Since this table presents the current AMD CPUs available on the market, it may not have the latest models released (we will try to keep this table updated as much as we can).

Socket

Sempron

Athlon 64

Athlon 64 X2

Athlon 64 FX

754

All socket 754 models, available up to 3400+ (2 GHz).

All socket 754 models, available up to 3700+ (2.4 GHz)

Not supported.

Not supported.

939

Not supported.

All socket 939 models, available up to 4000+ (2.4 GHz)

All socket 939 models, available up to 4800+ (2.4 GHz).

All socket 939 models, available up to FX-60. *

940

Not supported.

Not supported.

Not supported.

All socket 940 models, available up to FX-53 (single-core, 2.4 GHz).

AM2

All socket AM2 models, available up to 3800+ (2.2 GHz)

All socket AM2 models, available up to 4000+ (2.6 GHz).

All socket AM2 models, available up to 6000+ (3 GHz)

So far only FX-62 (dual-core, 2.8 GHz).

F (1207)

Not supported.

Not supported.

Not supported.

All socket F models, available up to FX-74 (dual-core, 3 GHz).

* FX-60 runs at 2.6 GHz and is a dual-core CPU. FX-57 runs at 2.8 GHz but is a single-core CPU.

Socket 775

Socket LGA775 is the socket type currently used by Intel CPUs. If you have a socket LGA775 motherboard this means you have a Socket LGA775 Celeron D, a Socket LGA775 Pentium 4, a Socket LGA775 Pentium 4 Extreme Edition, a Pentium D, a Pentium Extreme Edition, a Core 2 Duo, a Core 2 Extreme or a Core 2 Quad. Keep in mind that some of these CPUs are available for other sockets as well, so we are talking specifically about socket LGA775 models here. In order to know what is the fastest CPU you can install on your motherboard, you will need to know what is the maximum FSB clock rate your motherboard supports. Typical values are 533 MHz, 800 MHz and 1,066 MHz.

To make things simpler, we compiled two tables, shown below. At one side you have your motherboard FSB and on the other which CPUs are supported.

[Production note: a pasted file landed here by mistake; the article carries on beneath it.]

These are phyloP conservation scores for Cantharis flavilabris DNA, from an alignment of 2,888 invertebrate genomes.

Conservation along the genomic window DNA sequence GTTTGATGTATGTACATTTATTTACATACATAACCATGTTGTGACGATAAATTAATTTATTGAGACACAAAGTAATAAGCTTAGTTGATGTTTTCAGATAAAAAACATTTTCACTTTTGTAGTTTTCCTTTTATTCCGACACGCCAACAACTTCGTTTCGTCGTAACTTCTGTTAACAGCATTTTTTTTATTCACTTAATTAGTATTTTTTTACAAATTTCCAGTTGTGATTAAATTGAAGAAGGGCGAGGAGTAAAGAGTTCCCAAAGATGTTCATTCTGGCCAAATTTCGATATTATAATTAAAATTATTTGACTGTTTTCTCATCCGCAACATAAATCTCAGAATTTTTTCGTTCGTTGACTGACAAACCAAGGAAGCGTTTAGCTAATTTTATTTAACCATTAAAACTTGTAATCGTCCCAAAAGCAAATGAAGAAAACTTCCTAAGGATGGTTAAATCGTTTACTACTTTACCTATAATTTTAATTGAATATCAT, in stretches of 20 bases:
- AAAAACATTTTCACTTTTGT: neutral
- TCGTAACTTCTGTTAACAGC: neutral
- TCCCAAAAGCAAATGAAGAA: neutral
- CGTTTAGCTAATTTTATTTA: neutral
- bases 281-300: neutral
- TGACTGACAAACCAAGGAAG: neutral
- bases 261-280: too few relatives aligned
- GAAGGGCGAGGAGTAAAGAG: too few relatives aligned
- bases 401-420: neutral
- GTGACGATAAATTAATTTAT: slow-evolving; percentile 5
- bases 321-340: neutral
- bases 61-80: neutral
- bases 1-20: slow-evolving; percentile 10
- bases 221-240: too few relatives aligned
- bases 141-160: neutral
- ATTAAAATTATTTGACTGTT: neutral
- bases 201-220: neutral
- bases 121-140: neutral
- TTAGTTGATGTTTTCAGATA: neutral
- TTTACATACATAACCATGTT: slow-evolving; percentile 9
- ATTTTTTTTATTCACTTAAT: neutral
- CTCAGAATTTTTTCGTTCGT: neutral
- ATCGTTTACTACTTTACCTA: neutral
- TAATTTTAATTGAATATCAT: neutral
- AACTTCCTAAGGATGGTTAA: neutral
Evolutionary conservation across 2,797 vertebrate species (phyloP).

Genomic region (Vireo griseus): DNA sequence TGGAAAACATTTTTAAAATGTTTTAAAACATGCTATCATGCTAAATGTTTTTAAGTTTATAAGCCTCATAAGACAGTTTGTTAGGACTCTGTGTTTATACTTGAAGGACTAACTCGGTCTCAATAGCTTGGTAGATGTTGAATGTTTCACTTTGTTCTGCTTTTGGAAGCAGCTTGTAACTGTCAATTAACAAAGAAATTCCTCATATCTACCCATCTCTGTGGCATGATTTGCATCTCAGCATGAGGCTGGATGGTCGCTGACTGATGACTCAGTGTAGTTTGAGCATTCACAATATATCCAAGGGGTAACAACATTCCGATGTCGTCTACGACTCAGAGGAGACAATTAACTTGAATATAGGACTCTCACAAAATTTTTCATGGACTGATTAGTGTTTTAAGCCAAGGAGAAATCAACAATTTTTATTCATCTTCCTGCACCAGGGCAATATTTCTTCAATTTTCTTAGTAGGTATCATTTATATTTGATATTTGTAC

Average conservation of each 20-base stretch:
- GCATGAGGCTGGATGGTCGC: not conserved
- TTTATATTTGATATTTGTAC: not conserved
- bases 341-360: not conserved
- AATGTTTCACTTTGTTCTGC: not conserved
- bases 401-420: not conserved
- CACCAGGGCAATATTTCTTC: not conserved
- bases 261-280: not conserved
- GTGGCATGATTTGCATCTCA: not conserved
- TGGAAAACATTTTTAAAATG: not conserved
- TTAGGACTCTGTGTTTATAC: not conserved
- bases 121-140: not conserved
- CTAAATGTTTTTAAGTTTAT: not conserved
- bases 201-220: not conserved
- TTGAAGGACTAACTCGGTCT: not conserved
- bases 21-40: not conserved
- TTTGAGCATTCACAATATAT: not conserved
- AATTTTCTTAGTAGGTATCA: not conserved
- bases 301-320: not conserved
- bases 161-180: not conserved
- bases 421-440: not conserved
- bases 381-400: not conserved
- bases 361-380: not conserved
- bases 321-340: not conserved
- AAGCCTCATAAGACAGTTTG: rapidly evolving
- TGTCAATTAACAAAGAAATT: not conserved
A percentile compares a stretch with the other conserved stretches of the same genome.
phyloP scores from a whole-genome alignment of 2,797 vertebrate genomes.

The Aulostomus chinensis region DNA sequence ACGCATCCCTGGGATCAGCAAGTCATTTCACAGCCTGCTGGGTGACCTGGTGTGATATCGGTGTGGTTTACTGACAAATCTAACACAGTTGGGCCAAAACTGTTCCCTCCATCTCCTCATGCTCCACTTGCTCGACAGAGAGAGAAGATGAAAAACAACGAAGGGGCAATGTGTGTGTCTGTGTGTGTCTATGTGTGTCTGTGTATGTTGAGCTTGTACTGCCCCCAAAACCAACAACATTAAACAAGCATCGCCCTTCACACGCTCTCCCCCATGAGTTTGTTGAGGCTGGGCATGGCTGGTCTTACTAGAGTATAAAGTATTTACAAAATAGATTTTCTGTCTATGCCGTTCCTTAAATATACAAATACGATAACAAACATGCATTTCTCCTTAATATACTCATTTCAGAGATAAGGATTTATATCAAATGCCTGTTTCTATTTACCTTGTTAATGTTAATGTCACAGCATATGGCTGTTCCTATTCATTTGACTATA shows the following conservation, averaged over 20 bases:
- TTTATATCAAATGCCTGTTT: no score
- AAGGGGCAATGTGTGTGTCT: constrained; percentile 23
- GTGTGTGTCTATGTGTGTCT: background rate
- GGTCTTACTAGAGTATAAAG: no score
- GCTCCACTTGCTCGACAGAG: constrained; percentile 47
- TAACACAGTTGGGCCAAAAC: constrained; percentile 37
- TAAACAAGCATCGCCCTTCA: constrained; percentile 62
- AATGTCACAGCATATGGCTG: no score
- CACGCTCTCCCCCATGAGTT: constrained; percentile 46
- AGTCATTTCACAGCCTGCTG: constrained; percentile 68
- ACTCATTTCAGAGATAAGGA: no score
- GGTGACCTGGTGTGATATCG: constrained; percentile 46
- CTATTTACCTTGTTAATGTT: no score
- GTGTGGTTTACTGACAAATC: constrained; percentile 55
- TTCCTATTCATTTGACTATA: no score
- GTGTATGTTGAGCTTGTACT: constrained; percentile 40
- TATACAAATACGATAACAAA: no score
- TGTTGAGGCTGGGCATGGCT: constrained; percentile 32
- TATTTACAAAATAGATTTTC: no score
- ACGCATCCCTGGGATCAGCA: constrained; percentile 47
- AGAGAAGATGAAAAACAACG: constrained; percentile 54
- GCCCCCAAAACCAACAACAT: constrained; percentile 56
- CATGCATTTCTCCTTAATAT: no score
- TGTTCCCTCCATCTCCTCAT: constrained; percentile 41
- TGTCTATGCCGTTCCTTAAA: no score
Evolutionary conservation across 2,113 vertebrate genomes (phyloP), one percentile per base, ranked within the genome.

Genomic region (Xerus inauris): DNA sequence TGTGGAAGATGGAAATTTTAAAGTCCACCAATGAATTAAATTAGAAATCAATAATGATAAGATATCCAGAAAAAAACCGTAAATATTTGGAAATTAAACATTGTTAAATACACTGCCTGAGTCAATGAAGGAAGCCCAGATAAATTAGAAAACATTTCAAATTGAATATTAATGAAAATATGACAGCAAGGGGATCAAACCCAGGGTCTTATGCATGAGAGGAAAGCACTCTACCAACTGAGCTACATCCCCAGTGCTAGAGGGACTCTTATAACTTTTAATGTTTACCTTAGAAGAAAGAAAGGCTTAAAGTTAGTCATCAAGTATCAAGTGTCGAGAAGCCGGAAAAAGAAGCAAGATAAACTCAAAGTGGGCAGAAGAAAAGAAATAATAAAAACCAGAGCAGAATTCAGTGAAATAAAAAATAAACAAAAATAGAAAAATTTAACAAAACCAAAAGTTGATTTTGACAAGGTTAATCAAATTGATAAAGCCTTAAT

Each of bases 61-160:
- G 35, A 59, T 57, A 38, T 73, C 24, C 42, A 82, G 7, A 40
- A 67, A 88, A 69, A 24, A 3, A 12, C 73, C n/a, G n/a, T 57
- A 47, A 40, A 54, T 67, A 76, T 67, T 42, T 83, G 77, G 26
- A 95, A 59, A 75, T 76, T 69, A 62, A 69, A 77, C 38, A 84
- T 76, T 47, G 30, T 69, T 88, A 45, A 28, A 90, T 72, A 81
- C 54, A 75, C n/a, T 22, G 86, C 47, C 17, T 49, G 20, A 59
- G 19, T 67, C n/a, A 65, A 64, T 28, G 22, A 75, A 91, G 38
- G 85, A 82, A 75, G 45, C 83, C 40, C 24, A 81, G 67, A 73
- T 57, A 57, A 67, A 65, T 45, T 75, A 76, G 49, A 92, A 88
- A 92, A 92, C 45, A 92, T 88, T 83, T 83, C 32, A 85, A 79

FSB

Celeron D

Pentium 4

Pentium 4 Extreme Edition

Pentium D

Pentium Extreme Edition

533 MHz

All socket LGA775 models, available up to 3.2 GHz (“351” model).

All socket LGA775 models up to 2.66 GHz, and 2.80 GHz, 2.93 GHz and 3.06 GHz models. Be careful, as there is a 2.80 GHz version also available with an 800 MHz FSB.

Not supported.

So far only 2.66 GHz model (“805” model). *

Not supported.

800 MHz

All socket LGA775 models, available up to 3.2 GHz (“351” model).

All socket LGA775 models up to 2.80 GHz, except the 3.73 GHz model.

All socket LGA775 models up to 3.40 GHz.

All models, available up to 3.60 GHz (“960” model). *

So far only 3.20 GHz model (“840” model). *

1,066 MHz

All socket LGA775 models, available up to 3.2 GHz (“351” model).

All socket LGA775 models, available up to 2.80 GHz.

All socket LGA775 models, available up to 3.73 GHz.

All models, available up to 3.60 GHz (“960” model). *

All models, available up to 3.73 GHz (“965” model). *

* Older socket LGA775 motherboards do not support Pentium D, Pentium Extreme Edition, Core 2 Duo, Core 2 Extreme and Core 2 Quad CPUs. This happens because of the new power specs required by these CPUs

FSB

Core 2 Duo

Core 2 Extreme

Core 2 Quad

533 MHz

Not supported.

Not supported.

Not supported.

800 MHz

So far only 1.80 GHz model (“E4300” model).

Not supported.

Not supported.

1,066 MHz

All models, available up to 2.66 GHz (“E6700” model).

So far only two models are available, X6800, a dual-core running at 2.93 GHz and QX6700, a quad-core running at 2.66 GHz.

So far only 2.40 GHz model (“Q6600” model).

Originally at http://www.hardwaresecrets.com/article/How-to-Upgrade-Your-CPU/427